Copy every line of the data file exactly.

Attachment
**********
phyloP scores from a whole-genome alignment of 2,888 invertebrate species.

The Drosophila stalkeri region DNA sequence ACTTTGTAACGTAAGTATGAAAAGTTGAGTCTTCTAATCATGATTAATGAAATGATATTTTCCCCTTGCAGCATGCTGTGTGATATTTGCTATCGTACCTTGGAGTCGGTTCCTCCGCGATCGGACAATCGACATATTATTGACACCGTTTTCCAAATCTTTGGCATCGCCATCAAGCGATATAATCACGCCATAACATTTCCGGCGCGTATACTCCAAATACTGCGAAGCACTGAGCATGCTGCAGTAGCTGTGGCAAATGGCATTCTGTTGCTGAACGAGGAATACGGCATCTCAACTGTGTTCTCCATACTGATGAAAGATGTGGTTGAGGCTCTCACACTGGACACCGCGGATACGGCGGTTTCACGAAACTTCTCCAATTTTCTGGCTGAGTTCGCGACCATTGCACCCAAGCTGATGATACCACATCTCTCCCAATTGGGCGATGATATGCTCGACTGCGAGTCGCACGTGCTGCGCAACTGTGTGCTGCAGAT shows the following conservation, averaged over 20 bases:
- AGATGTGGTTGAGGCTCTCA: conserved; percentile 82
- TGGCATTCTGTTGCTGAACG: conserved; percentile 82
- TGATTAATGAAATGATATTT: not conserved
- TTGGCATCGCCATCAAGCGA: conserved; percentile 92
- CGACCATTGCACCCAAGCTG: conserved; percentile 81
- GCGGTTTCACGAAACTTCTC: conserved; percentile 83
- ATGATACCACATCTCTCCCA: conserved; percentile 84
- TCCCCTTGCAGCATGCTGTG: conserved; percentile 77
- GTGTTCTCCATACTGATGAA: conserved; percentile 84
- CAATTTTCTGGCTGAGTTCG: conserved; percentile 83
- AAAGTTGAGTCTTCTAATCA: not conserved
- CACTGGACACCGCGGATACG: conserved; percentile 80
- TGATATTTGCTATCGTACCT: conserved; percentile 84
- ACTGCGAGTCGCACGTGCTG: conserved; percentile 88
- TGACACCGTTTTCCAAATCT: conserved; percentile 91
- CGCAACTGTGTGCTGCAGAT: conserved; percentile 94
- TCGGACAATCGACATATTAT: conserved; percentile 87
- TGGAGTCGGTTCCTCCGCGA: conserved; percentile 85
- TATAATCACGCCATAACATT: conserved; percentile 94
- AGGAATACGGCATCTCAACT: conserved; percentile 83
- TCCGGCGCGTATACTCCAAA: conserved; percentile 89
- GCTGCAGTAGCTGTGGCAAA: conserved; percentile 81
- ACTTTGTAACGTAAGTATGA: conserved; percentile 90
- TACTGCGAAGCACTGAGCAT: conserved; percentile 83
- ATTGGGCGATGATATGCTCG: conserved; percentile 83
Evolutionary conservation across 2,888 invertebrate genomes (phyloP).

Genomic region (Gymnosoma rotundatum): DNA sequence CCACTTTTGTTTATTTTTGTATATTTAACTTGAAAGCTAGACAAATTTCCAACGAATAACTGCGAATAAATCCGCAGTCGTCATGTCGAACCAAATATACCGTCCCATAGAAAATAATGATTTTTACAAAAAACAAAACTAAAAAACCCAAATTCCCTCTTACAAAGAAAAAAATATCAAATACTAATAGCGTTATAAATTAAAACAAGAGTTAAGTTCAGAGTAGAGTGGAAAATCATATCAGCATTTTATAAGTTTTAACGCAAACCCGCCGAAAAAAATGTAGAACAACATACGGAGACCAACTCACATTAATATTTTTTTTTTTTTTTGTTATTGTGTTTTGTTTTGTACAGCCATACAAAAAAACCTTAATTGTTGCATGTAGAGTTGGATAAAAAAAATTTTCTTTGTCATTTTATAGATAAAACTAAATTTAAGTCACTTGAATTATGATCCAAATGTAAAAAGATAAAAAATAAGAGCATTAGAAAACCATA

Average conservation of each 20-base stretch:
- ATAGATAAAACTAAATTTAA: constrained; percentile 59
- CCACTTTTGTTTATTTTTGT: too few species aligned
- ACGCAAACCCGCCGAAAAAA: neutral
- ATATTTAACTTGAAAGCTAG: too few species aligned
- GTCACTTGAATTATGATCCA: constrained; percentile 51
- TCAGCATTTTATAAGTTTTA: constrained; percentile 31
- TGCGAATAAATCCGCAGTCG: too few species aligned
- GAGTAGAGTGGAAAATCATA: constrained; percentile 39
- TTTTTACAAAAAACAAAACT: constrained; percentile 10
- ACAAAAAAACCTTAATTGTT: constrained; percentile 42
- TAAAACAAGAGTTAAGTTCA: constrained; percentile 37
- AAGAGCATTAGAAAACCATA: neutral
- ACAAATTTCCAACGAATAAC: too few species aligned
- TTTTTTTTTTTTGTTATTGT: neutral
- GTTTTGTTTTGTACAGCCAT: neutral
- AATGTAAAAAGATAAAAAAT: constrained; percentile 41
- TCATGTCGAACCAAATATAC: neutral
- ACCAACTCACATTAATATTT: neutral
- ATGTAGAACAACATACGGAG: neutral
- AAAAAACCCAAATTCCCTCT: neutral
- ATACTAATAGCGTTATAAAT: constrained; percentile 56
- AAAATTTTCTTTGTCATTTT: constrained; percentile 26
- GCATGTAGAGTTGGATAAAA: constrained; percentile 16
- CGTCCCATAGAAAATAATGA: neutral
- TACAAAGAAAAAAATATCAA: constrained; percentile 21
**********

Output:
phyloP scores from a whole-genome alignment of 2,888 invertebrate species.

The Drosophila stalkeri region DNA sequence ACTTTGTAACGTAAGTATGAAAAGTTGAGTCTTCTAATCATGATTAATGAAATGATATTTTCCCCTTGCAGCATGCTGTGTGATATTTGCTATCGTACCTTGGAGTCGGTTCCTCCGCGATCGGACAATCGACATATTATTGACACCGTTTTCCAAATCTTTGGCATCGCCATCAAGCGATATAATCACGCCATAACATTTCCGGCGCGTATACTCCAAATACTGCGAAGCACTGAGCATGCTGCAGTAGCTGTGGCAAATGGCATTCTGTTGCTGAACGAGGAATACGGCATCTCAACTGTGTTCTCCATACTGATGAAAGATGTGGTTGAGGCTCTCACACTGGACACCGCGGATACGGCGGTTTCACGAAACTTCTCCAATTTTCTGGCTGAGTTCGCGACCATTGCACCCAAGCTGATGATACCACATCTCTCCCAATTGGGCGATGATATGCTCGACTGCGAGTCGCACGTGCTGCGCAACTGTGTGCTGCAGAT shows the following conservation, averaged over 20 bases:
- AGATGTGGTTGAGGCTCTCA: conserved; percentile 82
- TGGCATTCTGTTGCTGAACG: conserved; percentile 82
- TGATTAATGAAATGATATTT: not conserved
- TTGGCATCGCCATCAAGCGA: conserved; percentile 92
- CGACCATTGCACCCAAGCTG: conserved; percentile 81
- GCGGTTTCACGAAACTTCTC: conserved; percentile 83
- ATGATACCACATCTCTCCCA: conserved; percentile 84
- TCCCCTTGCAGCATGCTGTG: conserved; percentile 77
- GTGTTCTCCATACTGATGAA: conserved; percentile 84
- CAATTTTCTGGCTGAGTTCG: conserved; percentile 83
- AAAGTTGAGTCTTCTAATCA: not conserved
- CACTGGACACCGCGGATACG: conserved; percentile 80
- TGATATTTGCTATCGTACCT: conserved; percentile 84
- ACTGCGAGTCGCACGTGCTG: conserved; percentile 88
- TGACACCGTTTTCCAAATCT: conserved; percentile 91
- CGCAACTGTGTGCTGCAGAT: conserved; percentile 94
- TCGGACAATCGACATATTAT: conserved; percentile 87
- TGGAGTCGGTTCCTCCGCGA: conserved; percentile 85
- TATAATCACGCCATAACATT: conserved; percentile 94
- AGGAATACGGCATCTCAACT: conserved; percentile 83
- TCCGGCGCGTATACTCCAAA: conserved; percentile 89
- GCTGCAGTAGCTGTGGCAAA: conserved; percentile 81
- ACTTTGTAACGTAAGTATGA: conserved; percentile 90
- TACTGCGAAGCACTGAGCAT: conserved; percentile 83
- ATTGGGCGATGATATGCTCG: conserved; percentile 83
Evolutionary conservation across 2,888 invertebrate genomes (phyloP).

Genomic region (Gymnosoma rotundatum): DNA sequence CCACTTTTGTTTATTTTTGTATATTTAACTTGAAAGCTAGACAAATTTCCAACGAATAACTGCGAATAAATCCGCAGTCGTCATGTCGAACCAAATATACCGTCCCATAGAAAATAATGATTTTTACAAAAAACAAAACTAAAAAACCCAAATTCCCTCTTACAAAGAAAAAAATATCAAATACTAATAGCGTTATAAATTAAAACAAGAGTTAAGTTCAGAGTAGAGTGGAAAATCATATCAGCATTTTATAAGTTTTAACGCAAACCCGCCGAAAAAAATGTAGAACAACATACGGAGACCAACTCACATTAATATTTTTTTTTTTTTTTGTTATTGTGTTTTGTTTTGTACAGCCATACAAAAAAACCTTAATTGTTGCATGTAGAGTTGGATAAAAAAAATTTTCTTTGTCATTTTATAGATAAAACTAAATTTAAGTCACTTGAATTATGATCCAAATGTAAAAAGATAAAAAATAAGAGCATTAGAAAACCATA

Average conservation of each 20-base stretch:
- ATAGATAAAACTAAATTTAA: constrained; percentile 59
- CCACTTTTGTTTATTTTTGT: too few species aligned
- ACGCAAACCCGCCGAAAAAA: neutral
- ATATTTAACTTGAAAGCTAG: too few species aligned
- GTCACTTGAATTATGATCCA: constrained; percentile 51
- TCAGCATTTTATAAGTTTTA: constrained; percentile 31
- TGCGAATAAATCCGCAGTCG: too few species aligned
- GAGTAGAGTGGAAAATCATA: constrained; percentile 39
- TTTTTACAAAAAACAAAACT: constrained; percentile 10
- ACAAAAAAACCTTAATTGTT: constrained; percentile 42
- TAAAACAAGAGTTAAGTTCA: constrained; percentile 37
- AAGAGCATTAGAAAACCATA: neutral
- ACAAATTTCCAACGAATAAC: too few species aligned
- TTTTTTTTTTTTGTTATTGT: neutral
- GTTTTGTTTTGTACAGCCAT: neutral
- AATGTAAAAAGATAAAAAAT: constrained; percentile 41
- TCATGTCGAACCAAATATAC: neutral
- ACCAACTCACATTAATATTT: neutral
- ATGTAGAACAACATACGGAG: neutral
- AAAAAACCCAAATTCCCTCT: neutral
- ATACTAATAGCGTTATAAAT: constrained; percentile 56
- AAAATTTTCTTTGTCATTTT: constrained; percentile 26
- GCATGTAGAGTTGGATAAAA: constrained; percentile 16
- CGTCCCATAGAAAATAATGA: neutral
- TACAAAGAAAAAAATATCAA: constrained; percentile 21